If you're among the millions of worried Americans trying to keep your money safe in a savings or money market account, sorry. You're in trouble, too.
And this won't change anytime soon, because the Federal Reserve has made clear it will keep short-term interest rates near zero until employment and the economy really start to improve.
Typically, the Fed hasn't raised the federal funds rate -- a key interbank borrowing rate that it controls -- for two and a half to three years after the end of a recession, St. Louis Fed President James Bullard reminded us all in a recent speech. Other rates tend to follow the federal funds rate.
That's a long time to earn virtually nothing. So here's my guide to earning anywhere from 6% to 15% on your money, albeit with a little more risk.
High-yield dividend stocksDespite the 60%-plus advance in the market since March, there are still plenty of stocks that pay hefty dividends, which are regular payments to shareholders per share of stocks. I looked for dividend yields of 6% or more. That means, for example, a $100 investment would earn $6 in dividends annually.
One way to smack down lousy returns is through shares of, which boasts a dividend yield of 8.9%.
The share price has recently advanced sharply to about $16 from $13.50, so it could be in for a pause. But the stock looks relatively safe -- a key to income stocks -- with the company projecting earnings to grow 15% to 20% a year for the next five years.
There's still room to find more wrestling fans in places such as India, China and Latin America. And analysts expect a new deal with video-game-makersoon. Plus, even in depths of the market washout, WWE's shares never dipped much below $10.
To find other relatively safe income plays, I turned to a few value investors who have good ratings as advisers in the past:
Dividends Still Don't Lie," likes financially sound companies that have a long history of raising their dividends. He looks to buy when dividend yields are historically high -- another way of saying the stocks look cheap., 7% yield: Kelley Wright, the editor of the Investment Quality Trends newsletter and author of the upcoming book "
One he likes now is cigarette giant Altria.
Some investors may be wary because the Obama administration has put cigarettes under the control of the Food and Drug Administration. But Wright says the bill creates so many regulatory hurdles that it helps Altria by limiting competition. "It's darn near a protected monopoly now," he says.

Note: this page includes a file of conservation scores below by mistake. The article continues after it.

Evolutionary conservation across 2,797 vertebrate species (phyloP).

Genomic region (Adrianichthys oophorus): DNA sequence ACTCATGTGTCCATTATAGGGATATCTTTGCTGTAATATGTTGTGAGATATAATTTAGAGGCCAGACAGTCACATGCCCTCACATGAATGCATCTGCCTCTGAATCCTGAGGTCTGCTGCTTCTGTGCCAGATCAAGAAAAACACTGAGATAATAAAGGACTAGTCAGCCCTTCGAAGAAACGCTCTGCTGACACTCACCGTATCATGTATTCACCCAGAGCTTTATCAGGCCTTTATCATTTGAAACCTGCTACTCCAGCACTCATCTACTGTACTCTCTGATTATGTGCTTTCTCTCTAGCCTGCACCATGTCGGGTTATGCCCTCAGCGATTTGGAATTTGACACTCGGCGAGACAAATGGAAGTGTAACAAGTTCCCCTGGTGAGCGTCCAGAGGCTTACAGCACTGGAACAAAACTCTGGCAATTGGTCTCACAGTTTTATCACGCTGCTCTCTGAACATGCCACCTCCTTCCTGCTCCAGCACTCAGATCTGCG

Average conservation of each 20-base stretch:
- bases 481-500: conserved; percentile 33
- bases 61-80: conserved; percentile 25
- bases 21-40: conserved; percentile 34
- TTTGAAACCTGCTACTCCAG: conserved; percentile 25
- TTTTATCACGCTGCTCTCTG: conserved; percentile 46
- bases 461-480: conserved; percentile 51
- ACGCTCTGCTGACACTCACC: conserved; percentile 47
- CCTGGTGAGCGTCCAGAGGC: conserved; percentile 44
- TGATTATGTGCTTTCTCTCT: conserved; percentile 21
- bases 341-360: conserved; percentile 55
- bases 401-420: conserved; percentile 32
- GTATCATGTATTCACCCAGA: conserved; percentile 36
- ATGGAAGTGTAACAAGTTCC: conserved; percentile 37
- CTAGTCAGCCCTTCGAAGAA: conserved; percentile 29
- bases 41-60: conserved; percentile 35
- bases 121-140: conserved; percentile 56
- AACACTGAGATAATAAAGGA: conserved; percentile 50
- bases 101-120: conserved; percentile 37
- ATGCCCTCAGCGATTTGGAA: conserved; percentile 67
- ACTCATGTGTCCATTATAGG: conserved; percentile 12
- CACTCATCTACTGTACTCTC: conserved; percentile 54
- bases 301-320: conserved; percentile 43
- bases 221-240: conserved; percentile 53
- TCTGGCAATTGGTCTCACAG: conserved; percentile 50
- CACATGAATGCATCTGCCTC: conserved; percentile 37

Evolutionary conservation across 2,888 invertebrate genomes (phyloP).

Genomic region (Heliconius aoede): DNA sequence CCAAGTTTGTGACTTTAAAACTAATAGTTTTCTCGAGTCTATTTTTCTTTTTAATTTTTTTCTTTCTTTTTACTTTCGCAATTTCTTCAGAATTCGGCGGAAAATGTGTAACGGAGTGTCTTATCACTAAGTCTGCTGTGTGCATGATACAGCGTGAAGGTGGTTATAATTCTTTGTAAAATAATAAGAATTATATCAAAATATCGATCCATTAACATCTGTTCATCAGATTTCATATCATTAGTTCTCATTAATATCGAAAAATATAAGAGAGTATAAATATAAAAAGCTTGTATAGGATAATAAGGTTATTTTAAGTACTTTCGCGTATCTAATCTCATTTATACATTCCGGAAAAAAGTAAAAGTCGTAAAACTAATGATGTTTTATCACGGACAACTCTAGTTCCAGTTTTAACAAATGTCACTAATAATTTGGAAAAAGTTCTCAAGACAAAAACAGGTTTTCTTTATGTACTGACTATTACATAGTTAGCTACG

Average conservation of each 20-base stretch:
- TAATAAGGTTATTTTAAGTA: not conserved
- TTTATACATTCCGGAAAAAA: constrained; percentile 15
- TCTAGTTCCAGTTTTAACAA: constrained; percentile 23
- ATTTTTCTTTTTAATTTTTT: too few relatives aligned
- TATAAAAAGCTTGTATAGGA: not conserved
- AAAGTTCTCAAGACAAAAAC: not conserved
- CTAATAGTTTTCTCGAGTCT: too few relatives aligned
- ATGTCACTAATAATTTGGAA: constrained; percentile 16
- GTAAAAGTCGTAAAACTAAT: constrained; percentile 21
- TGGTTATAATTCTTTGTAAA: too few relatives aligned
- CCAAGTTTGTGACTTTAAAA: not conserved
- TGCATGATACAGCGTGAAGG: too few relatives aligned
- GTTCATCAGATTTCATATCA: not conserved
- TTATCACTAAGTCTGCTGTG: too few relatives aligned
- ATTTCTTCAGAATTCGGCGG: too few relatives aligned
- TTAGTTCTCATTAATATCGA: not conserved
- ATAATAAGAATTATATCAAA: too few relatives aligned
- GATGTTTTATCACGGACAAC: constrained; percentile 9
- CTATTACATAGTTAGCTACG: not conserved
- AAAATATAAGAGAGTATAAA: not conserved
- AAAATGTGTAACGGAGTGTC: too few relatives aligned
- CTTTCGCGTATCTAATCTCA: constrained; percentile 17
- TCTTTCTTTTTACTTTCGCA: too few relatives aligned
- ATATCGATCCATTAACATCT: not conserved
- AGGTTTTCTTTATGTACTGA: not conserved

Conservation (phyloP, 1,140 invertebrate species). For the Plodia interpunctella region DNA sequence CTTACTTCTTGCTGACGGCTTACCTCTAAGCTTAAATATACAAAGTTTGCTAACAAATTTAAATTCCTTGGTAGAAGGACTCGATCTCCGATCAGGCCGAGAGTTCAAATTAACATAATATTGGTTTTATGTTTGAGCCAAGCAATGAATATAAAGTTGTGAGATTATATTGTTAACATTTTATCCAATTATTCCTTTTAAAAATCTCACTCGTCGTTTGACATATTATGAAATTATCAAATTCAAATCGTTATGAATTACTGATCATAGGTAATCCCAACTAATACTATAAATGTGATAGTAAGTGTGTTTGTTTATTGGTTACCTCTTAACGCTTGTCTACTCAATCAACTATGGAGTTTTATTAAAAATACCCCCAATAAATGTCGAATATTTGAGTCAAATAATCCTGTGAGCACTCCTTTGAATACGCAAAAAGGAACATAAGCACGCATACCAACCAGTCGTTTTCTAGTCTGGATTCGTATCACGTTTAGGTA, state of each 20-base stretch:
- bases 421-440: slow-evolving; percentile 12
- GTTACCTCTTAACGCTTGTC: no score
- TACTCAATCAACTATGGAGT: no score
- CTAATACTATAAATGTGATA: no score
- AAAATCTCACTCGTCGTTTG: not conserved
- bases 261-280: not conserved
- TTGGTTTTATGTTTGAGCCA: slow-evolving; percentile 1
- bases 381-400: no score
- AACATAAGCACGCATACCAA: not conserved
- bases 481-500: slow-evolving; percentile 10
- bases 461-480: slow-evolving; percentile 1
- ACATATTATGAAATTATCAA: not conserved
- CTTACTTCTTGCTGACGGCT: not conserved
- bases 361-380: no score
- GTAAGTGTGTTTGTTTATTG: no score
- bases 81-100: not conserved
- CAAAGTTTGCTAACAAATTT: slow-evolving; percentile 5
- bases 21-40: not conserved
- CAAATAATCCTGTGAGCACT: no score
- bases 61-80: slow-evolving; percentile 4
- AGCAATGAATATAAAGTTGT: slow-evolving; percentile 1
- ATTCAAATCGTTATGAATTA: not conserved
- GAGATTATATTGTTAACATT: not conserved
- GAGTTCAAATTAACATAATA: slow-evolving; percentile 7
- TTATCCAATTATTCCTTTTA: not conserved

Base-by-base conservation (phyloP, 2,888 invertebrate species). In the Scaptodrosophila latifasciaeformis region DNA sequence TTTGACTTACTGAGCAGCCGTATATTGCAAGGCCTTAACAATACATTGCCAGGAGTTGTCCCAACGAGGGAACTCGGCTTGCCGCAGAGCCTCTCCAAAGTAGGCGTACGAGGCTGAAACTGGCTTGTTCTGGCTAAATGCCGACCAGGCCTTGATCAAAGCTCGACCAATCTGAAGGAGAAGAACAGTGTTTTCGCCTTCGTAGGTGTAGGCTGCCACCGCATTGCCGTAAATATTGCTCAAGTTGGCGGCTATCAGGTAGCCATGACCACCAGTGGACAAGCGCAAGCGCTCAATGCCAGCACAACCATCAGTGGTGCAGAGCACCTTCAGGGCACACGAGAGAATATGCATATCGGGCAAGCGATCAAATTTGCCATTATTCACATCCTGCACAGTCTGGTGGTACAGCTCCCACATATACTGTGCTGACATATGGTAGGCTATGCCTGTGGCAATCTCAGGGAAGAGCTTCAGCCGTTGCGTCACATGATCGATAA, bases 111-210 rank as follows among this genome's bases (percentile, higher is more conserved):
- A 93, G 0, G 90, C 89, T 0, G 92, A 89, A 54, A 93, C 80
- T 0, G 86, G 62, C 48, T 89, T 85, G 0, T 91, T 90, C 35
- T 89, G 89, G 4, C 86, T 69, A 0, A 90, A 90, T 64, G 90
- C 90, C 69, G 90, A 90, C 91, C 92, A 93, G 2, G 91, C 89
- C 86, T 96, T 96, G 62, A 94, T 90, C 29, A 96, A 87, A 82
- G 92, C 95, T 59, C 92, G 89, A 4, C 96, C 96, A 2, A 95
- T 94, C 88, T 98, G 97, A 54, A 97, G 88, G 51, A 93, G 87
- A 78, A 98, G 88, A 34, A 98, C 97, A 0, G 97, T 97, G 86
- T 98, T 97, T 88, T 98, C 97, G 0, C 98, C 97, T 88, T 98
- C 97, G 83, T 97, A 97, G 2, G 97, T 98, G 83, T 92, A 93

, 6.2% yield: AT&T, another one Wright likes, continues to lose land-line customers at a rapid rate, but it's more than making up for it in its wireless business.
, 6.3% yield: Value investors Chris Armbruster and John Buckingham of and the Prudent Speculator, a top-ranked newsletter, recommend Verizon at prices up to $32.25 a share. Like AT&T, it has problems with its land-line business. But that's being offset by strength in wireless and FIOS, its fiber-based TV, data and phone service.
, 15.2% yield: Annaly takes advantage of low interest rates by borrowing money at extremely low short-term rates and investing in debt instruments, such as mortgage-backed securities, that pay much higher returns.
Don't expect big gains from Annaly stock. Buckingham has a $20 price target on the stock, which recently sold for $18. But as long as it comes with a 15%-plus yield, it's a good deal.
Master limited partnershipsSome of the most attractive and safest yield plays right now come in the form of an investment vehicle known as a master limited partnership, or MLP. Many of these offer an 8% annual return or more.
MLPs are a little complicated. Here's a primer:
As partnerships, MLPs don't pay tax on their earnings. So more income flows through to partners. This helps explain why MLP yields are so high. MLPs also allow you to defer taxes on your income for a long time.
Next, MLPs have a tradition of regularly increasing their dividends (called distributions) by about 5% a year. In this way, they beat out other income-producing investments like bonds, where payouts never go up.
To get in on MLPs, you become a partner by purchasing shares through your broker. MLP shares are called units and trade just like stocks. Once you're a partner, MLP distributions come to you each quarter in two forms.
First, you get a share of partnership income. This part does get taxed. But it's the smaller of the two distribution streams -- often only 20% of the overall amount -- and you get to write off deductions and costs passed to you by the MLP.
The second stream is called a return of principal. Think of it as the money you put into the business as a partner coming back to you. You don't pay tax on this right away.
Instead, your cost basis -- the price you paid for your units -- is lowered by this amount for tax purposes. You show a bigger profit when you sell, and pay taxes on that higher profit.
You "realize" the gain -- and pay the tax -- only when you finally sell your MLP units. This is great news because it means you can put off taxes on most of your earnings for as long as you want, simply by holding on to your original investment.
There are some shortcomings with MLPs. One is that they can delay and complicate your tax filings. Plus it may not make sense to own them in tax-deferred accounts such as individual retirement accounts. (For more on the details, see the Web site of the National Association of Publicly Traded Partnerships.)
As with stocks, you can lose money on MLP units if they fall in price after you purchase them. But unless there's serious trouble, units should rebound over the long term because MLPs are typically in pretty stable businesses. You do need to go into MLPs with a time horizon of at least a few years in mind -- to enjoy the benefits of the tax deferral.